Conclusion For the treatment of ACS, observational studies using PS methods produce treatment effect estimates that are of more extreme magnitude compared with those from RCTs, although the differences are rarely statistically significant.

  • Observational studies
  • Randomized controlled trials
  • Acute coronary syndromes
  • Myocardial infarction
  • Unstable angina
  • Propensity score

See page 1867 for the editorial comment on this article (doi:10.1093/eurheartj/ehs186)

Introduction

Acute coronary syndromes (ACS), including acute myocardial infarction (AMI) and unstable angina (UA), are major causes of morbidity and mortality in the USA.1 Many treatments for ACS have strong evidentiary support from randomized controlled trials (RCTs) and meta-analyses of RCTs. However, the conduct of RCTs is costly and often inefficient due to the large number of participants needed to estimate treatment effects with adequate precision.2 Furthermore, conducting RCTs may not be feasible or even ethical for all clinical questions of interest, and restrictive selection criteria can limit the external validity of their results.3 Observational studies are often a practical alternative to efficiently obtain estimates of the effectiveness of treatment in non-experimental, routine-care settings. Nonetheless, the lack of randomization and other RCT design elements renders observational studies susceptible to biases, including confounding (and particularly confounding by factors that affect treatment choice and are also causally associated with the outcome), selection, and differential ascertainment bias.4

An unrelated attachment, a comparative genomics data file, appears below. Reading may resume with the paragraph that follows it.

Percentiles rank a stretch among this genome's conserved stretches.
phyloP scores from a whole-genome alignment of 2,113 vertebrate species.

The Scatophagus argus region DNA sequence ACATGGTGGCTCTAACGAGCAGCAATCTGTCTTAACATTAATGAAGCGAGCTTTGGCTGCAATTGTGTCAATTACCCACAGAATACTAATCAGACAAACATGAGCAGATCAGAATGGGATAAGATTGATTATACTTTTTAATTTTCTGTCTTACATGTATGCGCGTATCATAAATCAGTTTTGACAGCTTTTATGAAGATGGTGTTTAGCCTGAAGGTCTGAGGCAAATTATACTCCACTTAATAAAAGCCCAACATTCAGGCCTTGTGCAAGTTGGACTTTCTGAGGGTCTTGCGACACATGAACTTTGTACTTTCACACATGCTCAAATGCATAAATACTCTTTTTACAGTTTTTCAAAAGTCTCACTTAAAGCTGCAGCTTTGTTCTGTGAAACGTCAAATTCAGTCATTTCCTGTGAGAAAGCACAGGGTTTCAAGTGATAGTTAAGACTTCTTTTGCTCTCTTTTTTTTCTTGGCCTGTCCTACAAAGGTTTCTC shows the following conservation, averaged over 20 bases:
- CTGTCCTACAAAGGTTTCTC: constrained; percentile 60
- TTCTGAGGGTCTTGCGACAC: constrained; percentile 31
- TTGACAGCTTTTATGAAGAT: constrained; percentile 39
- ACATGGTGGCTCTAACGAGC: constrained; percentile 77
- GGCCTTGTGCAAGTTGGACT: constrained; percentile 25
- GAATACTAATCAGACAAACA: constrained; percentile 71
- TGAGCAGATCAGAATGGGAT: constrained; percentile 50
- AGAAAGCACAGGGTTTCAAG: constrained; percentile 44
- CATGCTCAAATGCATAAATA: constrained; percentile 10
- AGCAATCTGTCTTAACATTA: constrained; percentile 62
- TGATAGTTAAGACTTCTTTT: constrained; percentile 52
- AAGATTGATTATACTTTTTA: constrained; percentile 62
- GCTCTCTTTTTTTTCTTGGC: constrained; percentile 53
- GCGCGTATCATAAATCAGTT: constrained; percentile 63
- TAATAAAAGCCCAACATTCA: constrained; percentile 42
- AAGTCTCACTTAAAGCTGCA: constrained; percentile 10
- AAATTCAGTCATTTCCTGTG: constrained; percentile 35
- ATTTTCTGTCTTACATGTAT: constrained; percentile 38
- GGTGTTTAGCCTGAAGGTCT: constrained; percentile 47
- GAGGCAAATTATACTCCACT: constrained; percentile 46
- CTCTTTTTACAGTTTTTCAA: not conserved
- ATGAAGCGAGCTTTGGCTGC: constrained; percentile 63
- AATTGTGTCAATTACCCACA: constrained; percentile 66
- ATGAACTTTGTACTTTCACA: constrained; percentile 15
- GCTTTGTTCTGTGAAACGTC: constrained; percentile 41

Because of the efficiency gains potentially afforded by analyses of observational data, several comparisons of treatment effect estimates obtained from observational studies and RCTs have been performed, generally suggesting that the results of different designs are in moderate agreement.58 Although these seminal empirical investigations provided useful insights into the frequency and magnitude of disagreements between study designs,9 they often relied on collections of studies with heterogeneous patient populations, interventions, and analytical designs. Since the publication of these empirical comparisons, modern statistical methods allowing robust inference on treatment effects have been increasingly employed in the design and analysis of observational studies. In theory, the application of these methods should result in greater agreement between observational studies and RCTs.